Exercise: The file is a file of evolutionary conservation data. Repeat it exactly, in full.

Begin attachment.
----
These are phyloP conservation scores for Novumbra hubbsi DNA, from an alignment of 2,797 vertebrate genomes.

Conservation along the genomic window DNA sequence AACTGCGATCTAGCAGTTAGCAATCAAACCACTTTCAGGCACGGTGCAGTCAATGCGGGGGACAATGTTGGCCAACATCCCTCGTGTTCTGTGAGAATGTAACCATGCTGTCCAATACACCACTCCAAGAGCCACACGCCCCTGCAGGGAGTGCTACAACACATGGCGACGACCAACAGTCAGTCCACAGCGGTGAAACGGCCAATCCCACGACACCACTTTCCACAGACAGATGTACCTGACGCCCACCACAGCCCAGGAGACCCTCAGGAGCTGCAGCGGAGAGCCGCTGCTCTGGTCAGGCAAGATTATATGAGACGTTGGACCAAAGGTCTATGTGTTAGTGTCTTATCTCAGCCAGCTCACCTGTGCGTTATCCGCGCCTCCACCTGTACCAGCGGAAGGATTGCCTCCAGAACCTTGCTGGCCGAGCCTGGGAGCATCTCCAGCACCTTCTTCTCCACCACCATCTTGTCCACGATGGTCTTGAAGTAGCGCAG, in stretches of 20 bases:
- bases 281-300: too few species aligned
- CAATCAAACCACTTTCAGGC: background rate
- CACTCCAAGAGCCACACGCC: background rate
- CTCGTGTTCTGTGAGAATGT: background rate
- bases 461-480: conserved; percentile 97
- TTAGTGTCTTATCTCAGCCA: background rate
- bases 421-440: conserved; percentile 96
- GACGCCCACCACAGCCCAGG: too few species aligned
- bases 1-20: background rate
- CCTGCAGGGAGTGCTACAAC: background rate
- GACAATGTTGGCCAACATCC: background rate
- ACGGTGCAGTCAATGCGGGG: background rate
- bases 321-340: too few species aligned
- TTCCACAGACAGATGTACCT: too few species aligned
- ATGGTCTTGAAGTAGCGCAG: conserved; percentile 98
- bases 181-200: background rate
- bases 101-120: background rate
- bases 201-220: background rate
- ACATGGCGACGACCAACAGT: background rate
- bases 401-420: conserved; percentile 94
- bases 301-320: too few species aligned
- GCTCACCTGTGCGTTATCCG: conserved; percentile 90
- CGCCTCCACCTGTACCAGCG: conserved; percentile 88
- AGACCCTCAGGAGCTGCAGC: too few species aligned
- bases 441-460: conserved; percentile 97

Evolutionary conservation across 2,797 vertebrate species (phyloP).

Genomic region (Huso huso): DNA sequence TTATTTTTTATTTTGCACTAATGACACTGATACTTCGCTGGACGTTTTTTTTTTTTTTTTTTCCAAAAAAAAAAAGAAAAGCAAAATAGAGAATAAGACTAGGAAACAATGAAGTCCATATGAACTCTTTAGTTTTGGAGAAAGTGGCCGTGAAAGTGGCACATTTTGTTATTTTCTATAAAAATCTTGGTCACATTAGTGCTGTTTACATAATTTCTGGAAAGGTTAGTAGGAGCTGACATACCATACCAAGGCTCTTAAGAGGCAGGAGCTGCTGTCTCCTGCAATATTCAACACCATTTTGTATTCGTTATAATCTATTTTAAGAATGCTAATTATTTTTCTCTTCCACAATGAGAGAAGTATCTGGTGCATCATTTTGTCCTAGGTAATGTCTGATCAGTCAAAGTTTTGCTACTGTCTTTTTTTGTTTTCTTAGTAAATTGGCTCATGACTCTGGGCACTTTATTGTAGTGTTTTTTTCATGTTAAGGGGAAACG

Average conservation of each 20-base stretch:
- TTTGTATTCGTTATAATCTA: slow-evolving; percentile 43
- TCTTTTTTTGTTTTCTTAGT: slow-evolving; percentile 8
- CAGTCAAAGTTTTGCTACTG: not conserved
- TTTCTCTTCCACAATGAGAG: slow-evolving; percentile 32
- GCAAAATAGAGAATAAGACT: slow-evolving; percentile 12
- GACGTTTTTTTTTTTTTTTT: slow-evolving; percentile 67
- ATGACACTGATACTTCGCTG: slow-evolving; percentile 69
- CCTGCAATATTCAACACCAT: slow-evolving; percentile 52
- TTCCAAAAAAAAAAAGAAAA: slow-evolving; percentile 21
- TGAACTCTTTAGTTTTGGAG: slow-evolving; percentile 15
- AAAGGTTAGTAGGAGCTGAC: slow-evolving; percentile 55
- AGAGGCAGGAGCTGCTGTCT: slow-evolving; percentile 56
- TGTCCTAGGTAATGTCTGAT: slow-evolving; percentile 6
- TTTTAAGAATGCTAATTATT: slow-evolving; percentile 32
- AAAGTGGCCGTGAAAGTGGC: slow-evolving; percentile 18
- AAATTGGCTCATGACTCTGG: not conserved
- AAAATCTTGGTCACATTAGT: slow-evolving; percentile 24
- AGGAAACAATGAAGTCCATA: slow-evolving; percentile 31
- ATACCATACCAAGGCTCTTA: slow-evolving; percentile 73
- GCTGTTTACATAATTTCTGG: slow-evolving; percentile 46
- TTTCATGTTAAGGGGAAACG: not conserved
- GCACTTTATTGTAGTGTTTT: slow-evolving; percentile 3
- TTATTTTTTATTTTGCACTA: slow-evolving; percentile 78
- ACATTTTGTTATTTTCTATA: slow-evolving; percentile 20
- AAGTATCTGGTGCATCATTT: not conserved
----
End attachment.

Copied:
These are phyloP conservation scores for Novumbra hubbsi DNA, from an alignment of 2,797 vertebrate genomes.

Conservation along the genomic window DNA sequence AACTGCGATCTAGCAGTTAGCAATCAAACCACTTTCAGGCACGGTGCAGTCAATGCGGGGGACAATGTTGGCCAACATCCCTCGTGTTCTGTGAGAATGTAACCATGCTGTCCAATACACCACTCCAAGAGCCACACGCCCCTGCAGGGAGTGCTACAACACATGGCGACGACCAACAGTCAGTCCACAGCGGTGAAACGGCCAATCCCACGACACCACTTTCCACAGACAGATGTACCTGACGCCCACCACAGCCCAGGAGACCCTCAGGAGCTGCAGCGGAGAGCCGCTGCTCTGGTCAGGCAAGATTATATGAGACGTTGGACCAAAGGTCTATGTGTTAGTGTCTTATCTCAGCCAGCTCACCTGTGCGTTATCCGCGCCTCCACCTGTACCAGCGGAAGGATTGCCTCCAGAACCTTGCTGGCCGAGCCTGGGAGCATCTCCAGCACCTTCTTCTCCACCACCATCTTGTCCACGATGGTCTTGAAGTAGCGCAG, in stretches of 20 bases:
- bases 281-300: too few species aligned
- CAATCAAACCACTTTCAGGC: background rate
- CACTCCAAGAGCCACACGCC: background rate
- CTCGTGTTCTGTGAGAATGT: background rate
- bases 461-480: conserved; percentile 97
- TTAGTGTCTTATCTCAGCCA: background rate
- bases 421-440: conserved; percentile 96
- GACGCCCACCACAGCCCAGG: too few species aligned
- bases 1-20: background rate
- CCTGCAGGGAGTGCTACAAC: background rate
- GACAATGTTGGCCAACATCC: background rate
- ACGGTGCAGTCAATGCGGGG: background rate
- bases 321-340: too few species aligned
- TTCCACAGACAGATGTACCT: too few species aligned
- ATGGTCTTGAAGTAGCGCAG: conserved; percentile 98
- bases 181-200: background rate
- bases 101-120: background rate
- bases 201-220: background rate
- ACATGGCGACGACCAACAGT: background rate
- bases 401-420: conserved; percentile 94
- bases 301-320: too few species aligned
- GCTCACCTGTGCGTTATCCG: conserved; percentile 90
- CGCCTCCACCTGTACCAGCG: conserved; percentile 88
- AGACCCTCAGGAGCTGCAGC: too few species aligned
- bases 441-460: conserved; percentile 97

Evolutionary conservation across 2,797 vertebrate species (phyloP).

Genomic region (Huso huso): DNA sequence TTATTTTTTATTTTGCACTAATGACACTGATACTTCGCTGGACGTTTTTTTTTTTTTTTTTTCCAAAAAAAAAAAGAAAAGCAAAATAGAGAATAAGACTAGGAAACAATGAAGTCCATATGAACTCTTTAGTTTTGGAGAAAGTGGCCGTGAAAGTGGCACATTTTGTTATTTTCTATAAAAATCTTGGTCACATTAGTGCTGTTTACATAATTTCTGGAAAGGTTAGTAGGAGCTGACATACCATACCAAGGCTCTTAAGAGGCAGGAGCTGCTGTCTCCTGCAATATTCAACACCATTTTGTATTCGTTATAATCTATTTTAAGAATGCTAATTATTTTTCTCTTCCACAATGAGAGAAGTATCTGGTGCATCATTTTGTCCTAGGTAATGTCTGATCAGTCAAAGTTTTGCTACTGTCTTTTTTTGTTTTCTTAGTAAATTGGCTCATGACTCTGGGCACTTTATTGTAGTGTTTTTTTCATGTTAAGGGGAAACG

Average conservation of each 20-base stretch:
- TTTGTATTCGTTATAATCTA: slow-evolving; percentile 43
- TCTTTTTTTGTTTTCTTAGT: slow-evolving; percentile 8
- CAGTCAAAGTTTTGCTACTG: not conserved
- TTTCTCTTCCACAATGAGAG: slow-evolving; percentile 32
- GCAAAATAGAGAATAAGACT: slow-evolving; percentile 12
- GACGTTTTTTTTTTTTTTTT: slow-evolving; percentile 67
- ATGACACTGATACTTCGCTG: slow-evolving; percentile 69
- CCTGCAATATTCAACACCAT: slow-evolving; percentile 52
- TTCCAAAAAAAAAAAGAAAA: slow-evolving; percentile 21
- TGAACTCTTTAGTTTTGGAG: slow-evolving; percentile 15
- AAAGGTTAGTAGGAGCTGAC: slow-evolving; percentile 55
- AGAGGCAGGAGCTGCTGTCT: slow-evolving; percentile 56
- TGTCCTAGGTAATGTCTGAT: slow-evolving; percentile 6
- TTTTAAGAATGCTAATTATT: slow-evolving; percentile 32
- AAAGTGGCCGTGAAAGTGGC: slow-evolving; percentile 18
- AAATTGGCTCATGACTCTGG: not conserved
- AAAATCTTGGTCACATTAGT: slow-evolving; percentile 24
- AGGAAACAATGAAGTCCATA: slow-evolving; percentile 31
- ATACCATACCAAGGCTCTTA: slow-evolving; percentile 73
- GCTGTTTACATAATTTCTGG: slow-evolving; percentile 46
- TTTCATGTTAAGGGGAAACG: not conserved
- GCACTTTATTGTAGTGTTTT: slow-evolving; percentile 3
- TTATTTTTTATTTTGCACTA: slow-evolving; percentile 78
- ACATTTTGTTATTTTCTATA: slow-evolving; percentile 20
- AAGTATCTGGTGCATCATTT: not conserved